Help prevent financial fraud abuse in senior adults.
According to the National Center on Elder Abuse, 90% of financial fraud in senior adults is caused by family members or people who know the senior adult well. Sadly, senior adults are financially vulnerable to neighbors, friends, or caregivers. In this article, I’d like to share three ideas to protect the financial livelihood of senior adults.
Idea No. 1. Educate yourself and your senior adult on the general problems that affect senior adults. An educational issue, for example, is the identification of financial capacity in senior adults. Financial ability implies managing a person’s financial affairs consistently with a senior person’s self-interest and long-held values. At its basic level, senior adults must perform simple tasks such as naming bills and indicating the monetary value of coins. At their most complex level, senior adults in full financial capacity complete tasks such as applying financial concepts to everyday transactions. In addition, senior adults also identify parts of a bank statement, indicate personal properties, and equally their patrimonial arrangements. If this is not the case, go ahead and find out if there are any red flags.
What is considered a red flag in this context?
Idea No. 2. To protect senior adults, it is a good idea to always be on the lookout for red flags in their behavior. A red flag is a term used to indicate an action that shows danger, and the color red is used as a symbol to stop an activity. Warning signs or red flags can appear in senior adults when their mental capacity begins to decline. Sometimes a decreased ability in senior adults can be challenging to identify, especially in its milder forms -National Institute on Aging. However, an example of a red flag is when a senior adult, whose signature is on an important document, then says, “It doesn’t look familiar to me” or “I don’t remember signing this document.” Behavior like this can alert you, indicating a red flag.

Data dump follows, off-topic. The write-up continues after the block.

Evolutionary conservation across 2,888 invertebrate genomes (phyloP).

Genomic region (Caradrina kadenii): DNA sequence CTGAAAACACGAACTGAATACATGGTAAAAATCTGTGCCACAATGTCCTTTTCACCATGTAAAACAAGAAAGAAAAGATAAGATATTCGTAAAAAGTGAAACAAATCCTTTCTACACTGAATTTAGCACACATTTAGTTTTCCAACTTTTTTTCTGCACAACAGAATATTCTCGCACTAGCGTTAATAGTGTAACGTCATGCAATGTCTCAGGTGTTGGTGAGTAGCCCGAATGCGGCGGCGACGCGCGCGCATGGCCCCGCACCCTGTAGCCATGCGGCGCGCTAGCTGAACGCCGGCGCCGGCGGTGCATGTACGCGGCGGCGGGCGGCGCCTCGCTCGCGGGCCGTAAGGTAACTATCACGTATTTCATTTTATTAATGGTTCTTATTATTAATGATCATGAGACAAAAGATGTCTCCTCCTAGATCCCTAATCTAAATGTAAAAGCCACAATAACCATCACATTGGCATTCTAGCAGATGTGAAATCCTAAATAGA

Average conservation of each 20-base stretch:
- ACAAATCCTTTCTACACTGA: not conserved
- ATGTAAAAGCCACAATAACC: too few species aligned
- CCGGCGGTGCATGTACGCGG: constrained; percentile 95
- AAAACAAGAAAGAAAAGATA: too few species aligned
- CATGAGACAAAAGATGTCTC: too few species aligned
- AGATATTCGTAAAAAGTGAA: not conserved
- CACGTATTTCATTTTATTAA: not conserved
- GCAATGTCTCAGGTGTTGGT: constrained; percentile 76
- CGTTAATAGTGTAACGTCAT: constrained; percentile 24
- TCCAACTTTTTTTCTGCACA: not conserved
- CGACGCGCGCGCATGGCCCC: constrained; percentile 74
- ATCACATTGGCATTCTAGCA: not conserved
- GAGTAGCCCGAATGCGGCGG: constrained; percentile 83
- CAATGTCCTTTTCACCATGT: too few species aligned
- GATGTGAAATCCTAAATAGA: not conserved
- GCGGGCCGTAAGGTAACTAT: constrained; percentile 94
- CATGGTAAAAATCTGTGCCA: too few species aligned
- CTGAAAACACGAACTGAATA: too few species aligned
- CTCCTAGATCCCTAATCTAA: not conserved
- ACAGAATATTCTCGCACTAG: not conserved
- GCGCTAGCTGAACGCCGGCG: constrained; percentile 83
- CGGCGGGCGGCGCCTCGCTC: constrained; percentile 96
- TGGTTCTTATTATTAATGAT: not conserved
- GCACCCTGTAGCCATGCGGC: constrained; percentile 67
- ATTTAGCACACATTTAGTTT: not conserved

What should you do if you detect a red flag in a senior adult’s behavior?
Idea No. 3. Monitor and revise actions and transactions for accuracy on a routine basis. In this case, it is vital to pay close attention to notifications in changes to the senior adult assets. According to the National Center on Elder Abuse, mental impairment is not a significant factor in financial abuse cases; however, senior adults find themselves entrusting financial transactions to family members or caregivers due to physical limitations. For this reason, senior adults risk safekeeping of their financial assets.
If you wish to get involved in preventing financial abuse against senior adults, you can reach out to the National Adult Protective Services Association. According to the National Adult Protective Services Association, most financial fraud cases go unreported. Only 1 in 44 cases of financial abuse against senior adults is reported.
Help prevent financial fraud abuse in senior adults. The University of Florida, Institute of Food and Agricultural Sciences (UF/IFAS) Extension Miami-Dade offers an educational workshop on Financial Fraud Prevention affecting Senior Adults (English & Spanish). Click here to register for an educational workshop on Fraud Prevention: Senior Adults (English & Spanish). Furthermore, visit the National Center on Elder Abuse (ncea.aoa.gov) to know more about this topic.
“Roadmap to Better Data Can Help Fight Elder Abuse and Neglect.” Aging Today, vol. 35, no. 5, American Society on Aging, Sept. 2014, p. 16.
CNBC.com. Elder financial abuse news. May. Https://www.cnbc.com/2019/10/13/elder-financial-abuse-is-a-multibillion-dollar-problem.html.